Once the laboratory receives this information, the mandibular cast will be mounted to the approved provisionals, and then the maxillary master die cast will be cross-mounted to the mandibular opposing cast. Completing the mounting in this manner allows the lab to establish a relationship between the provisional contours and the preparations. The lab can then fabricate a facial reduction matrix along with a custom incisal guide table. These two key components provide the lab with a 3-dimensional (3D) relationship of the approved provisionals to the preparations, which is known as the functional esthetic matrix. The technician can then follow the contours provided by the facial matrix for esthetics and the custom incisal guide table for the functional requirements. Collaborating with a lab that understands the concepts of working within the 3D functional esthetic matrix is paramount to achieving the consistency and predictability needed for success.20 In essence, the final restorations are not a completely new design; they are simply a replication of the provisionals, but are now in porcelain rather than provisional bis-acryl material.

It is worth noting that while the use of current digital and CAD/CAM technologies continues to advance in dentistry and can be highly effective in duplicating provisional restorations, many practitioners still have yet to implement those capabilities in their offices-thus, the importance of this conventional process. Moreover, clinicians can benefit by knowing and understanding analog practices for common, everyday esthetic cases before transitioning to digital protocols. Clinicians should also realize that it is still very much possible to achieve accurate results without the use of digital technology.

The following case example illustrates this provisional process for obtaining appropriate esthetics, phonetics, and function.

Case Example

A 75-year-old man presented to the office with severe anterior tooth wear (Figure 2). After meticulous record-taking and thorough planning, a treatment plan was established to rehabilitate the patient to prevent further breakdown. The treatment plan consisted of crowns for teeth Nos. 4 through 13, 20, 21, 28, and 29 coupled with anterior incisal composites for teeth Nos. 22 through 27. Composites were utilized for cost savings to the patient and as a way to establish a more stable occlusion. It was explained to the patient that the composites could be transitioned to veneers at a later date if and when he desired to do so.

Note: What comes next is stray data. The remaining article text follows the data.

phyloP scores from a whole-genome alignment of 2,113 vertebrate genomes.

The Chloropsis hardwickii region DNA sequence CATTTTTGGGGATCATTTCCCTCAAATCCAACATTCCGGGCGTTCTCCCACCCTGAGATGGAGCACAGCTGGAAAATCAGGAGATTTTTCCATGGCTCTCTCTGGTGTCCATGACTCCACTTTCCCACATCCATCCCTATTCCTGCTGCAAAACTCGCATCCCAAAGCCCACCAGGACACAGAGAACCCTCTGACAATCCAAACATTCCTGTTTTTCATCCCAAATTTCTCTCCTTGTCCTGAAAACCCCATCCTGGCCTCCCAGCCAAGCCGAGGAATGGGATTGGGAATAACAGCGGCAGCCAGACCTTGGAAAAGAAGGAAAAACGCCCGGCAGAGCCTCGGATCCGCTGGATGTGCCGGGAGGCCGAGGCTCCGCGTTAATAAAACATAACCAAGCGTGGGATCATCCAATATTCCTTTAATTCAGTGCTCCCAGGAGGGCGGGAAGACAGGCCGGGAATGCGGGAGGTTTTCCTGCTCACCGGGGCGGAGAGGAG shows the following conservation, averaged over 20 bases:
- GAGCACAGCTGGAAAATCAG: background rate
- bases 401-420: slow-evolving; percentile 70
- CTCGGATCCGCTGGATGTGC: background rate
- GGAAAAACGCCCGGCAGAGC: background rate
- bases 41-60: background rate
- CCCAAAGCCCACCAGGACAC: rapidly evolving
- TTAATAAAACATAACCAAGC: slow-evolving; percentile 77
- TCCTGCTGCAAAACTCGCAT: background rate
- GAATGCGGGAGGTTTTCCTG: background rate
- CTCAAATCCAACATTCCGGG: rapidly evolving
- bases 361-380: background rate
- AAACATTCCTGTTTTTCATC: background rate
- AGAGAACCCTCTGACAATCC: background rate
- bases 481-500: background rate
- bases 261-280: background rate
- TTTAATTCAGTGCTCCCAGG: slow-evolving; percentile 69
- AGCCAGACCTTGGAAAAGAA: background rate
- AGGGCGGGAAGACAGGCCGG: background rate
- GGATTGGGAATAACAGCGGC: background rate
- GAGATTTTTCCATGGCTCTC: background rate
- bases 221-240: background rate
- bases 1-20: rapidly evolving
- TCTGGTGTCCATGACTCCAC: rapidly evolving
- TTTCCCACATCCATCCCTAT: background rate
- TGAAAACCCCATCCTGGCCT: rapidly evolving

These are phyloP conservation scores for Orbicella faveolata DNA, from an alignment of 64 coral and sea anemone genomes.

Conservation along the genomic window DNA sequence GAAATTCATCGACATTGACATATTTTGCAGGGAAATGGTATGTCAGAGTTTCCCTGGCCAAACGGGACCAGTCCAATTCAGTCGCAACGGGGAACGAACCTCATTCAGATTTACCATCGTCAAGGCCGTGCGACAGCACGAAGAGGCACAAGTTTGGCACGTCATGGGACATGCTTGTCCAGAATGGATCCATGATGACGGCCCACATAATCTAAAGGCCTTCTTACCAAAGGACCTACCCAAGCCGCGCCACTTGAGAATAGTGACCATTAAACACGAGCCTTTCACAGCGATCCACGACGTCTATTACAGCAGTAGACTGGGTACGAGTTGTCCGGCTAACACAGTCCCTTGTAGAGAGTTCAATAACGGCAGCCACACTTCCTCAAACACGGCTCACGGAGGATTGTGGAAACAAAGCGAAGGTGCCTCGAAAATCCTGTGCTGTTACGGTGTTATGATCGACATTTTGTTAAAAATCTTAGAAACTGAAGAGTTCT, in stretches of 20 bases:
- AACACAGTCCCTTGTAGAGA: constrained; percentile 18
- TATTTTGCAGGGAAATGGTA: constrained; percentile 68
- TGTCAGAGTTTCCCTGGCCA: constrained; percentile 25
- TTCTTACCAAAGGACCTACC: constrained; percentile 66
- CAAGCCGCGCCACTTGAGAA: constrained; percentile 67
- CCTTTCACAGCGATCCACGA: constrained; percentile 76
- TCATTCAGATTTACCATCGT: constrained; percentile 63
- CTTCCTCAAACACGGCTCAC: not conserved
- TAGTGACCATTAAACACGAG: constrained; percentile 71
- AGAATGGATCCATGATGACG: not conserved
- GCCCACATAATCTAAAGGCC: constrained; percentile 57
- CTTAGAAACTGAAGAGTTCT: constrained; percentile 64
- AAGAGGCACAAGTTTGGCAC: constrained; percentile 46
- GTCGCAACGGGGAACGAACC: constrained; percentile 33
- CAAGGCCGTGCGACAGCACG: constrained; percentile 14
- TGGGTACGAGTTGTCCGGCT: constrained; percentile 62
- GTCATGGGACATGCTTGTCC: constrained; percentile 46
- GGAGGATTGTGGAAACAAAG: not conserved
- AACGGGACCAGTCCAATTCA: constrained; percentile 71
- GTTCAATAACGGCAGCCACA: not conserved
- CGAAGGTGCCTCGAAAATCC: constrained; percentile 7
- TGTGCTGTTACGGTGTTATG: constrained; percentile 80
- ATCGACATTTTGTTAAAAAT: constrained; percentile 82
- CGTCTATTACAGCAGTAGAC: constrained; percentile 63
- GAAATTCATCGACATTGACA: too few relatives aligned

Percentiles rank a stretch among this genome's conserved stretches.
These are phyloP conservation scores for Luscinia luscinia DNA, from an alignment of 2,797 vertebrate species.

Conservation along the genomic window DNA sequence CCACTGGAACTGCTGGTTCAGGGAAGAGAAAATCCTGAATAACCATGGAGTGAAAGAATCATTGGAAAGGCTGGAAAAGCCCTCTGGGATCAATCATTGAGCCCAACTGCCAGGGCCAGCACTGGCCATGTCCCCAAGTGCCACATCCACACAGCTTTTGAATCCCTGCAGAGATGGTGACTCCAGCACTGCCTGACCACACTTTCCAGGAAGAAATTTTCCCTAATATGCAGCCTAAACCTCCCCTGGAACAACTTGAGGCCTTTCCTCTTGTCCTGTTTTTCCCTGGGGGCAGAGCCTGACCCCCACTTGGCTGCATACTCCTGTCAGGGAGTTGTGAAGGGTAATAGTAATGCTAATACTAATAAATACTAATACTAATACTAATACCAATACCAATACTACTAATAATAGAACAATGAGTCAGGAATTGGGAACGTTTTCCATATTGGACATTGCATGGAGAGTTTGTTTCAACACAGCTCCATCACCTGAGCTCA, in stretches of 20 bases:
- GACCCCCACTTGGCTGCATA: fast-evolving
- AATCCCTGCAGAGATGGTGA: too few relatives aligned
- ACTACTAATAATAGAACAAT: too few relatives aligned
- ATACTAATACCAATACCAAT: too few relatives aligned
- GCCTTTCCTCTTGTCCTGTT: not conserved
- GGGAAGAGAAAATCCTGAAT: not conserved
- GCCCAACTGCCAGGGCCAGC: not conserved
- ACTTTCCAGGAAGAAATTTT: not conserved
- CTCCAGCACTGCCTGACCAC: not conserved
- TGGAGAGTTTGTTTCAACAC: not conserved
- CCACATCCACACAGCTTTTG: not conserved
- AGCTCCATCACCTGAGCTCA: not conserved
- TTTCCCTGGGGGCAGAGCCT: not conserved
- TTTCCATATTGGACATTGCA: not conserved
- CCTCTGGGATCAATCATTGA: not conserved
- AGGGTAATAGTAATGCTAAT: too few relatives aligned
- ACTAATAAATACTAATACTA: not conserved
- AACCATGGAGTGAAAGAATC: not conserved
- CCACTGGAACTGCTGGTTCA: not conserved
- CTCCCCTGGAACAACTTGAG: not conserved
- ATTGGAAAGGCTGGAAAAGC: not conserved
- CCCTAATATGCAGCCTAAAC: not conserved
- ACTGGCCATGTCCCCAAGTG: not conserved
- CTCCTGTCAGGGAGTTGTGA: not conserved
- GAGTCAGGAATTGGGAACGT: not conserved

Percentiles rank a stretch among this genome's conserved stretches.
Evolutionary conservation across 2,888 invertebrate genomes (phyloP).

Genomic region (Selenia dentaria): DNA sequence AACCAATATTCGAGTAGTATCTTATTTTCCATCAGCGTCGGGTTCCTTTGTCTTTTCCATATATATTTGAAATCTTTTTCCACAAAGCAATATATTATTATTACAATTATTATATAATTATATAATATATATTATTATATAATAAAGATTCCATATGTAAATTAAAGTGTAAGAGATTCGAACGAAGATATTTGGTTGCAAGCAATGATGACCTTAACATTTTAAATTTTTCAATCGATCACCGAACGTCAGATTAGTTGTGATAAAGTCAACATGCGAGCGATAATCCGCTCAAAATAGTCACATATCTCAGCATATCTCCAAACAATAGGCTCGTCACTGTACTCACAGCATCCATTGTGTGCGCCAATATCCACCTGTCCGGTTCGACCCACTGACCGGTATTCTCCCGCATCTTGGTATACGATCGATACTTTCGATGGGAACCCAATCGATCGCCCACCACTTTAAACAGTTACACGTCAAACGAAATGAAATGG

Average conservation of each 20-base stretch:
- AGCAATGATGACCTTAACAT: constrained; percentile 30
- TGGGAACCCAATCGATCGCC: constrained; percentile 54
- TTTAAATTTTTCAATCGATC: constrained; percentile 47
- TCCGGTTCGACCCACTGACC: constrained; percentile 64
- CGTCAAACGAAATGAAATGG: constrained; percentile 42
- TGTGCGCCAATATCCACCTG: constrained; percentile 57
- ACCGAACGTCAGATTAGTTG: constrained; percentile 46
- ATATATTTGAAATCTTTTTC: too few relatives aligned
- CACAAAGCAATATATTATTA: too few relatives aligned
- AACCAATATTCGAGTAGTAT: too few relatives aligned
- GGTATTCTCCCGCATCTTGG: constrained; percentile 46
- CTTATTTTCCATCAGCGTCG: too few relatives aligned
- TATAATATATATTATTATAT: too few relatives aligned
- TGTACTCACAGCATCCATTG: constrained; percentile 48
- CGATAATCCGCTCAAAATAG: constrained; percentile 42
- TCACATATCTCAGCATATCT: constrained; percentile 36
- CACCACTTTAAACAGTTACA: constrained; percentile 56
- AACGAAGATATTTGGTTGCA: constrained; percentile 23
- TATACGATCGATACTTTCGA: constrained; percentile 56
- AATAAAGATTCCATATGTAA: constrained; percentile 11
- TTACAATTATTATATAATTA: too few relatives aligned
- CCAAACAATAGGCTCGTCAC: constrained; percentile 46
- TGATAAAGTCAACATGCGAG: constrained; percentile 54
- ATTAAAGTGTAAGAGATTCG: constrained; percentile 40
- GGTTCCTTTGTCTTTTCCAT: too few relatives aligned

Once the crown preparations were complete and the provisionals were in place, the sequential adjustments outlined earlier were performed. The centric holding stops on the lingual surface of the provisional restorations of the maxillary anterior teeth were established in combination with defining the leading incisofacial surface of the mandibular incisors (Figure 3 and Figure 4).

Next, the lip support on the facial surface starting with the gingival and extending into the middle one-third of the provisional was contoured using a thin contouring and polishing disc (Figure 5 and Figure 6); the clinician checked to ensure the patient's upper lip did not catch on the facial surface when moving upward and downward. The facial contour was continued coronally on the facial surface of the tooth to ensure the lower lip closure path was not impeded at the labioincisal one-third (Figure 7). Should the patient appear to have difficulty closing his or her lips naturally, a clinician's first inclination might be to shorten the incisal edge vertically. However the first attempted solution should be to contour the labioincisal one-third of the tooth in a horizontal direction rather than shortening the length in a vertical direction. The overall goal, as it was in this case, is to have a contiguous convex facial surface of the provisional restorations (Figure 8).

After the horizontal position of the incisal edge has been set, the vertical position is analyzed using the rest position. Given the patient's age in this case, it was determined that more of the mandibular incisal edge would typically be on display (Figure 9).9 As the patient transitioned into a smile, the incisal edges displayed a convex smile arc and mimicked the symmetry of the lower lip (Figure 10) with the labioincisal one-third angling toward the inner vermillion border of the lower lip (Figure 11).

The horizontal and vertical positions of the incisal edge were tested phonetically with "F" and "V" sounds. The patient was instructed to count from 50 to 59 and monitored to see if any impediment was noticed. If an impediment is perceived, the labioincisal one-third may be reduced or the incisal edges shortened slightly. Once the patient feels comfortable the adjustment is complete.